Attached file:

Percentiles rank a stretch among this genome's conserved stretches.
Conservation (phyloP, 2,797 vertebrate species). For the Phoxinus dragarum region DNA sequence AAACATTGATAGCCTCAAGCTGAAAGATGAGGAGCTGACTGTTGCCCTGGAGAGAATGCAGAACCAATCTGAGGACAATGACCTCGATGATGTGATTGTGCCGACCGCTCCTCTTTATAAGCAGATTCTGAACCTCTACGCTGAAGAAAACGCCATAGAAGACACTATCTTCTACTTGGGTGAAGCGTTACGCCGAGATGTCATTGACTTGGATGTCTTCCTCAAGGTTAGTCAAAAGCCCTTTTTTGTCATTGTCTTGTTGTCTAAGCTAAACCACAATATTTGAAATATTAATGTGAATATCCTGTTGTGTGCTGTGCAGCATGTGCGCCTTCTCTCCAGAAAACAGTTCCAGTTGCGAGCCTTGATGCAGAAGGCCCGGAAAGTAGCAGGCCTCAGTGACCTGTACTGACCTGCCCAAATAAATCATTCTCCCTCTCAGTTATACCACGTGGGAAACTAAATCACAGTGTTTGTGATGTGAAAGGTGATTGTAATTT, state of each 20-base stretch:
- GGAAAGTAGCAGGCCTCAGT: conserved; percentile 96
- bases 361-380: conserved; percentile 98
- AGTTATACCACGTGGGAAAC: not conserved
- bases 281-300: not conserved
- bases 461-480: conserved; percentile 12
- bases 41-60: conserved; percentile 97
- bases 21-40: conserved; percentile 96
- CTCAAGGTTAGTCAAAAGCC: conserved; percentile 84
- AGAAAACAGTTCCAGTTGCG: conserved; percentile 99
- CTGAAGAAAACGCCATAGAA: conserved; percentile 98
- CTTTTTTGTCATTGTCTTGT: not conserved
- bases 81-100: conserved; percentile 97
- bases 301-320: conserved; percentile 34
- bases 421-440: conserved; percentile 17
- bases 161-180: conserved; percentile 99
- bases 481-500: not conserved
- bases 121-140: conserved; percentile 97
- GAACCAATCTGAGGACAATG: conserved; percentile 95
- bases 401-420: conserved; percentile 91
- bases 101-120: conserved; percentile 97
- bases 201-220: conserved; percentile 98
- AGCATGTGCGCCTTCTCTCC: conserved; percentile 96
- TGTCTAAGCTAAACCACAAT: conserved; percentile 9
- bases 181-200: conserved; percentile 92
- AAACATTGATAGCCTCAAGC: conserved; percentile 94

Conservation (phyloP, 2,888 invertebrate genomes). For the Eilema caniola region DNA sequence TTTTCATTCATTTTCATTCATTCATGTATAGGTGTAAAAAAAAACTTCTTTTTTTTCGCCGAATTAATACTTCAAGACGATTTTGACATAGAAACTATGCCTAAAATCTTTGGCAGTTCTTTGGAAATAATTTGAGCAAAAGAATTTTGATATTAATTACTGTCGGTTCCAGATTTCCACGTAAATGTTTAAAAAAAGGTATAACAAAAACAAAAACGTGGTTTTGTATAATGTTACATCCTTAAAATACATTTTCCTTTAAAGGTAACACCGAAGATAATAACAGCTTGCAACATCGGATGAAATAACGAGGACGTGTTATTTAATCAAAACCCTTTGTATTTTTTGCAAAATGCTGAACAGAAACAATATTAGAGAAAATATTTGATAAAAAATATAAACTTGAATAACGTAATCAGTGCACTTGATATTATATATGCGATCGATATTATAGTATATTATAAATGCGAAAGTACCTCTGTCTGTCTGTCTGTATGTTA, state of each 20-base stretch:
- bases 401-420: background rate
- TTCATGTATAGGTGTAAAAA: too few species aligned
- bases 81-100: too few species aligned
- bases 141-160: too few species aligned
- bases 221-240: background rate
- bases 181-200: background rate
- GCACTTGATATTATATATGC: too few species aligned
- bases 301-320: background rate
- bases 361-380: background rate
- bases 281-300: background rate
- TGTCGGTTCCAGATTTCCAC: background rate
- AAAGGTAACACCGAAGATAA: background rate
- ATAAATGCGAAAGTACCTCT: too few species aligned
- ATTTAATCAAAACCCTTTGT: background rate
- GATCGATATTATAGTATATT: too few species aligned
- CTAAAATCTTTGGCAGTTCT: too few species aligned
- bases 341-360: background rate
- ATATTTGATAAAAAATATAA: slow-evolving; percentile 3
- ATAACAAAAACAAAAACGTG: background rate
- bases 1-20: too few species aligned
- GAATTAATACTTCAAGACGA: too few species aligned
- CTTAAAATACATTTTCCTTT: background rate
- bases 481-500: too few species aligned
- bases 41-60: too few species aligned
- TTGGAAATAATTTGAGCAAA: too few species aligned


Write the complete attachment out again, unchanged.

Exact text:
Percentiles rank a stretch among this genome's conserved stretches.
Conservation (phyloP, 2,797 vertebrate species). For the Phoxinus dragarum region DNA sequence AAACATTGATAGCCTCAAGCTGAAAGATGAGGAGCTGACTGTTGCCCTGGAGAGAATGCAGAACCAATCTGAGGACAATGACCTCGATGATGTGATTGTGCCGACCGCTCCTCTTTATAAGCAGATTCTGAACCTCTACGCTGAAGAAAACGCCATAGAAGACACTATCTTCTACTTGGGTGAAGCGTTACGCCGAGATGTCATTGACTTGGATGTCTTCCTCAAGGTTAGTCAAAAGCCCTTTTTTGTCATTGTCTTGTTGTCTAAGCTAAACCACAATATTTGAAATATTAATGTGAATATCCTGTTGTGTGCTGTGCAGCATGTGCGCCTTCTCTCCAGAAAACAGTTCCAGTTGCGAGCCTTGATGCAGAAGGCCCGGAAAGTAGCAGGCCTCAGTGACCTGTACTGACCTGCCCAAATAAATCATTCTCCCTCTCAGTTATACCACGTGGGAAACTAAATCACAGTGTTTGTGATGTGAAAGGTGATTGTAATTT, state of each 20-base stretch:
- GGAAAGTAGCAGGCCTCAGT: conserved; percentile 96
- bases 361-380: conserved; percentile 98
- AGTTATACCACGTGGGAAAC: not conserved
- bases 281-300: not conserved
- bases 461-480: conserved; percentile 12
- bases 41-60: conserved; percentile 97
- bases 21-40: conserved; percentile 96
- CTCAAGGTTAGTCAAAAGCC: conserved; percentile 84
- AGAAAACAGTTCCAGTTGCG: conserved; percentile 99
- CTGAAGAAAACGCCATAGAA: conserved; percentile 98
- CTTTTTTGTCATTGTCTTGT: not conserved
- bases 81-100: conserved; percentile 97
- bases 301-320: conserved; percentile 34
- bases 421-440: conserved; percentile 17
- bases 161-180: conserved; percentile 99
- bases 481-500: not conserved
- bases 121-140: conserved; percentile 97
- GAACCAATCTGAGGACAATG: conserved; percentile 95
- bases 401-420: conserved; percentile 91
- bases 101-120: conserved; percentile 97
- bases 201-220: conserved; percentile 98
- AGCATGTGCGCCTTCTCTCC: conserved; percentile 96
- TGTCTAAGCTAAACCACAAT: conserved; percentile 9
- bases 181-200: conserved; percentile 92
- AAACATTGATAGCCTCAAGC: conserved; percentile 94

Conservation (phyloP, 2,888 invertebrate genomes). For the Eilema caniola region DNA sequence TTTTCATTCATTTTCATTCATTCATGTATAGGTGTAAAAAAAAACTTCTTTTTTTTCGCCGAATTAATACTTCAAGACGATTTTGACATAGAAACTATGCCTAAAATCTTTGGCAGTTCTTTGGAAATAATTTGAGCAAAAGAATTTTGATATTAATTACTGTCGGTTCCAGATTTCCACGTAAATGTTTAAAAAAAGGTATAACAAAAACAAAAACGTGGTTTTGTATAATGTTACATCCTTAAAATACATTTTCCTTTAAAGGTAACACCGAAGATAATAACAGCTTGCAACATCGGATGAAATAACGAGGACGTGTTATTTAATCAAAACCCTTTGTATTTTTTGCAAAATGCTGAACAGAAACAATATTAGAGAAAATATTTGATAAAAAATATAAACTTGAATAACGTAATCAGTGCACTTGATATTATATATGCGATCGATATTATAGTATATTATAAATGCGAAAGTACCTCTGTCTGTCTGTCTGTATGTTA, state of each 20-base stretch:
- bases 401-420: background rate
- TTCATGTATAGGTGTAAAAA: too few species aligned
- bases 81-100: too few species aligned
- bases 141-160: too few species aligned
- bases 221-240: background rate
- bases 181-200: background rate
- GCACTTGATATTATATATGC: too few species aligned
- bases 301-320: background rate
- bases 361-380: background rate
- bases 281-300: background rate
- TGTCGGTTCCAGATTTCCAC: background rate
- AAAGGTAACACCGAAGATAA: background rate
- ATAAATGCGAAAGTACCTCT: too few species aligned
- ATTTAATCAAAACCCTTTGT: background rate
- GATCGATATTATAGTATATT: too few species aligned
- CTAAAATCTTTGGCAGTTCT: too few species aligned
- bases 341-360: background rate
- ATATTTGATAAAAAATATAA: slow-evolving; percentile 3
- ATAACAAAAACAAAAACGTG: background rate
- bases 1-20: too few species aligned
- GAATTAATACTTCAAGACGA: too few species aligned
- CTTAAAATACATTTTCCTTT: background rate
- bases 481-500: too few species aligned
- bases 41-60: too few species aligned
- TTGGAAATAATTTGAGCAAA: too few species aligned